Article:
As McFarland noted, perhaps the most important part of Planned Parenthood’s appeal to LGBTQ folks is the “non-judgmental” aspect of their care.

“LGBTQ people do have a tough time accessing non-judgmental health care, especially here in the South, where conservative politics kind of dominates the conversation. It’s really important that we are open and non-judgmental and we acknowledge the various different identities that exist within our community, so we really want to make sure that all of our patients are served in the best possible way.”

The Planned Parenthood clinic in Tulsa is located at 1007 S. Peoria Ave., but in late July will be moving to a new site, at 205 E. Pine St., without any break in services. To make an appointment, call 918-587-1101 or visit plannedparenthood.org. —John Tranchina

Two-spirited people

“Two-spirited people are traditional,” said John Co-cke’, who is Cherokee and leads an Okmulgee- and Tulsa-based two-spirited support group. “They have been part of our nations for centuries.”

A two-spirited person “is a person who can walk in both worlds,” he explained. Wade Blevins, the leader of the first-ever two-spirit drum group and who is also Cherokee, explained further.

“Two-spirit was coined from the Ojibwe language,” Blevins said. “But for many of us in our native languages, we have separate words. Some tribes have as many as eight different terms. But ‘two-spirit’ in and of itself was meant to be an all-inclusive term for all LGBTQ people.”

“We love both sides and nourish both sides,” Co-cke’ said. “In [the] dominant society, they want you to be one or the other. But we were allowed to both … Elders tell us our loop has been broken and it’s the last piece to the circle … that our [two-spirited] people need to be embraced and welcomed back into the tribe.”

Traditional two-spirit roles included caring for orphans and taking care of the dead. Some were medicine people, or arbiters between male and female issues, and some protected camp when the men left on war parties.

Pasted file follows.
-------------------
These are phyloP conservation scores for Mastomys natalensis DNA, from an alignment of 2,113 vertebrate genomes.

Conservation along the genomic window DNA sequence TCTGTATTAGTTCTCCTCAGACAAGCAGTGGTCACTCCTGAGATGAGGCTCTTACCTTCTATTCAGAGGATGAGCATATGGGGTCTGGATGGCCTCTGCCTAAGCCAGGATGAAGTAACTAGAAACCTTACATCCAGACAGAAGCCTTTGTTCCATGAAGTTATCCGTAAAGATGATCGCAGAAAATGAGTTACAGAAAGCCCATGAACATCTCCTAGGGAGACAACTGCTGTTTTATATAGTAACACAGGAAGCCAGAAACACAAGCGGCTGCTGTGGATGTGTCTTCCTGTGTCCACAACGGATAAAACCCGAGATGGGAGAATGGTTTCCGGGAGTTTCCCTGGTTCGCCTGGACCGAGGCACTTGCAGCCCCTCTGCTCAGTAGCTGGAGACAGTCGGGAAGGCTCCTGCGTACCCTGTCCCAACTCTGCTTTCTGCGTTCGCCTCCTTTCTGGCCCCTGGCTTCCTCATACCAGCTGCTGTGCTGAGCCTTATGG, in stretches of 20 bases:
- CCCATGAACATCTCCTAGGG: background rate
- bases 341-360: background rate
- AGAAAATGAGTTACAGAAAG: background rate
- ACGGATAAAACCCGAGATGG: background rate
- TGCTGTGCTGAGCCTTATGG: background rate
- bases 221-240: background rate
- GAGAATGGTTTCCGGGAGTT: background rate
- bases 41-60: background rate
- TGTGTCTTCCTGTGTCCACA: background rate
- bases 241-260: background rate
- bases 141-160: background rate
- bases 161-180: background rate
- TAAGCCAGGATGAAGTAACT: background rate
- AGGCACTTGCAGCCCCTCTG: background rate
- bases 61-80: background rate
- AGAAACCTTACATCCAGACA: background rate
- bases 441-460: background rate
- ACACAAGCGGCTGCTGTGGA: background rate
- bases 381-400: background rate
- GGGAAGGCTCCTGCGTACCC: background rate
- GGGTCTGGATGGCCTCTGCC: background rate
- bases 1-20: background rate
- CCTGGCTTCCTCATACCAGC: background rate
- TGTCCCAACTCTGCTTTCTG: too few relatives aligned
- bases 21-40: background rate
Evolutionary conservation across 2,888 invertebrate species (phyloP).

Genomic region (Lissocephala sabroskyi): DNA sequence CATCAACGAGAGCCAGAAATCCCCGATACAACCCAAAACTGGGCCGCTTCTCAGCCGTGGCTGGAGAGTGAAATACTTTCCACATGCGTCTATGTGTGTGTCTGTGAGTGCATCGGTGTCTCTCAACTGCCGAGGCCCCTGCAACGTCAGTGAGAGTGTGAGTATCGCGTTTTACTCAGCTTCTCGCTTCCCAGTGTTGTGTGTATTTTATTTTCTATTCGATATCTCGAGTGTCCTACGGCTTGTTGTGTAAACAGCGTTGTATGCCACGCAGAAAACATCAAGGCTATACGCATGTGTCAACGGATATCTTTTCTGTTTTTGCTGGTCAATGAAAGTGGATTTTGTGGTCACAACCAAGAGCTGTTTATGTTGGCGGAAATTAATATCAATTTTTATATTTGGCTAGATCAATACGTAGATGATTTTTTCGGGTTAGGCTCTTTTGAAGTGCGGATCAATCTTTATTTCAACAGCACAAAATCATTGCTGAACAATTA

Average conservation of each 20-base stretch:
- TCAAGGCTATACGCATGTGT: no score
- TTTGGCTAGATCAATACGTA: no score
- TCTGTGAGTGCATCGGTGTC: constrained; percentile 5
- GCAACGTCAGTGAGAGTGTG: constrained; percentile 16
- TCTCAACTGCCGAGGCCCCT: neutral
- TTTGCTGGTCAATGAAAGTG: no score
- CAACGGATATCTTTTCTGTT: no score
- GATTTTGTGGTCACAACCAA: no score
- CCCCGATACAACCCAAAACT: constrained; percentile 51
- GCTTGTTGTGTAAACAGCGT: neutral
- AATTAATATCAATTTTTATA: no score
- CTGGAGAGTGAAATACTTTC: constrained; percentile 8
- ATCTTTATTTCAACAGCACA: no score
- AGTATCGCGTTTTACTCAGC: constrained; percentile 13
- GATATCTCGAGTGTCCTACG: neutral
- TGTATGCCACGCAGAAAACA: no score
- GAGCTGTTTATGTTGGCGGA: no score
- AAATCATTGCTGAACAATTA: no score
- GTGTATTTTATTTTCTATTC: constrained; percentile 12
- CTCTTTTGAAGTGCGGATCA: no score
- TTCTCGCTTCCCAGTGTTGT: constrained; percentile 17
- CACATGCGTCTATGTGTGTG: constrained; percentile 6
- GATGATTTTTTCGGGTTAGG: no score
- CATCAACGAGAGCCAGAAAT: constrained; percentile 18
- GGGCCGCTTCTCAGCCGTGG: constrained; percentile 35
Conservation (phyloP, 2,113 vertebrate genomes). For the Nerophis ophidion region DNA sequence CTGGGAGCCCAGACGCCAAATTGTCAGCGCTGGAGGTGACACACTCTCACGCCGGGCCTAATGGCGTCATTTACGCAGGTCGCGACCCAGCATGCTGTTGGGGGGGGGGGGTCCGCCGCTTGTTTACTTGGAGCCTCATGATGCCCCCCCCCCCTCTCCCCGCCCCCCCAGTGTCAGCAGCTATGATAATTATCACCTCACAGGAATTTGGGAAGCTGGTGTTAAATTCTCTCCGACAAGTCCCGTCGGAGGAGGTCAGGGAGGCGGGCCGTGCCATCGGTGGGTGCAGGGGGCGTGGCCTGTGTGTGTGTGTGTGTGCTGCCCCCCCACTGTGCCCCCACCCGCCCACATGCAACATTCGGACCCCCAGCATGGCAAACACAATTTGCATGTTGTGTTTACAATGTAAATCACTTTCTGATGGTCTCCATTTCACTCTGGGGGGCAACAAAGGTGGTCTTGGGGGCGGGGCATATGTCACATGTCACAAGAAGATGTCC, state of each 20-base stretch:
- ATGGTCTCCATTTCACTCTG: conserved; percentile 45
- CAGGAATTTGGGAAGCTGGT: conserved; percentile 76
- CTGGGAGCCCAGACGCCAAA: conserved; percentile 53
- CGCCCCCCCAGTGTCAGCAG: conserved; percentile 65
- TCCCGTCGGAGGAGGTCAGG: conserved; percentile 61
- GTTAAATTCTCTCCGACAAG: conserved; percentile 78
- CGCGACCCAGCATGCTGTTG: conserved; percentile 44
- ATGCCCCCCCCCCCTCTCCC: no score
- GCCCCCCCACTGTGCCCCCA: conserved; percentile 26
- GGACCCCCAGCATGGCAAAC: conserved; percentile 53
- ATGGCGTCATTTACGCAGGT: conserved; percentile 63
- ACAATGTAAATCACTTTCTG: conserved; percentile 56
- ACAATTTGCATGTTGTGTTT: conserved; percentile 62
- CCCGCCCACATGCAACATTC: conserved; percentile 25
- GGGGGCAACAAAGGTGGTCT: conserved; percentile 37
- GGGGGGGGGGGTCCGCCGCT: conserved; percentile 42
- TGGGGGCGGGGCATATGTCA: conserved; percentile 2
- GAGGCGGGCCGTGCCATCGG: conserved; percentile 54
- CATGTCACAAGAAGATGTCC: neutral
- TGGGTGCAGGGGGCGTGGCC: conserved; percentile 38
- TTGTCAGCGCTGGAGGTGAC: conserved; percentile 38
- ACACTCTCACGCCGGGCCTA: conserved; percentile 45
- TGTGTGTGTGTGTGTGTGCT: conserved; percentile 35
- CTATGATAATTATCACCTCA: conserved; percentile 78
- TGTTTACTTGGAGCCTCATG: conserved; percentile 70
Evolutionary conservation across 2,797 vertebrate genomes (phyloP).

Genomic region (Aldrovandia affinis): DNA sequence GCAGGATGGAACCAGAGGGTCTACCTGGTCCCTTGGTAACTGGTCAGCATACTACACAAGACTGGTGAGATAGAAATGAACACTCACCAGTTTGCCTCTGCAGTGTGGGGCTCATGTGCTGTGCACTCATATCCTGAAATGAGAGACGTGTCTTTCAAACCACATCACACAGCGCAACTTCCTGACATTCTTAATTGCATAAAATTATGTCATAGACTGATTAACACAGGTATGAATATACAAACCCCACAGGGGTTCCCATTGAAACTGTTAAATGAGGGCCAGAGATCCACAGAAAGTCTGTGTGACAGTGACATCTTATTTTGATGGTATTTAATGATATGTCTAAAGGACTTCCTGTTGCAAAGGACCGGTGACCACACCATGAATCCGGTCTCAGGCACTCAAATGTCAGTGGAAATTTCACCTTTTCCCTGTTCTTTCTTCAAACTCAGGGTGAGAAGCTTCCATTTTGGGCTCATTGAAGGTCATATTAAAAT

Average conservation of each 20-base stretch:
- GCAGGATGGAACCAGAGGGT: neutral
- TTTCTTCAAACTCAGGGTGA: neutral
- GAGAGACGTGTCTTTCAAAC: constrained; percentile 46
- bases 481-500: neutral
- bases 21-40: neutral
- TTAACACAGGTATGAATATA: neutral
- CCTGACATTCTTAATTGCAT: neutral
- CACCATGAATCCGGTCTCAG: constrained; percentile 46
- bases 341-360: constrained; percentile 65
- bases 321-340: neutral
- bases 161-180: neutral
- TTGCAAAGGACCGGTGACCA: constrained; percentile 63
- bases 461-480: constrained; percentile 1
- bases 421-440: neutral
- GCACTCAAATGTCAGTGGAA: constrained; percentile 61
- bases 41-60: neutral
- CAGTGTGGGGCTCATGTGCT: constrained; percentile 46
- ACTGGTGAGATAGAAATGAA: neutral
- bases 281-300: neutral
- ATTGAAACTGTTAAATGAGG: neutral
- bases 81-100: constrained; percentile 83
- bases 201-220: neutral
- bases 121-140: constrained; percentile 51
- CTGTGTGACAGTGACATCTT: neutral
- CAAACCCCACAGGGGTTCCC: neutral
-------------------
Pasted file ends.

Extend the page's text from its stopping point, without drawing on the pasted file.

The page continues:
“A lot of us still maintain those roles and responsibilities,” Blevins said.

Nearly twenty years ago, Blevins overheard traditional singers making fun of two-spirited people they’d seen at a gathering. So he created Southern Pride—a drum group—for two-spirited drummers, singers, and dancers to feel welcome.

“We sing for stomps, sweats, longhouse, powwows—it’s what we grew up doing,” Blevins said. “I created Southern Pride to have a safe place for two-spirit people to be themselves and uphold traditions we grew up with. We’re located all over Oklahoma, mostly, and are either two-spirit, transgender, allies, or families of two-spirited people.

“We consider ourselves to be a traditional family drum circle, which by definition is inclusive of all people. For us, that’s what we hope will happen in the future—that people aren’t looked at for their sexuality or gender identity. I was very lucky that my family was supportive of me and that I was never excluded because I was two-spirit. To me that’s really what it’s all about—inclusivity.” —Liz Blood

Michael Easter & Good Mischief

Michael Easter owns Good Mischief (4612 E. 11th St.), a store on Route 66 with all the weird and wonderful things you might find in the background of a Tim Burton or a Texas Chainsaw Massacre movie. He has been a teacher in Tulsa for over 20 years and out as a gay man for the last 10. —Kris Rose

Kris Rose: Why did you decide to come out when you did?

Michael Easter: In 2008, under pressure from the charitable families [like] Kaiser, Zarrow, [and] Schusterman—who pledged big money to operating costs during one of the budget crises—TPS changed its hire/fire policy to offer sanctuary to employees based on sexual orientation. And out I came. [I’ve grown] tremendously both personally and professionally by being able to be my true self.

Rose: What are the advantages or disadvantages?

Easter: As an “out” teacher, one of the biggest perks is kids liking my class and knowing they liked a class a gay man taught. That might seem simple, but it is an important kind of normalizing of LGBTQ+ people. For people who may wonder if “gay” is platform for my class, it is not. I do not talk about being gay or gay issues. If I am baited by a student, I tell them that sexuality is a fraction of life—and not the fraction I hope identifies or defines me to them.

Rose: Are you active in the LGBTQ+ community?

Easter: I keep an equality flag on my wall, something rainbow-y somewhere, and a picture of me and my boyfriend on my desk. As far as activism goes, I keep it in the classroom. I advocate for equity.

Rose: When and why did you open Good Mischief?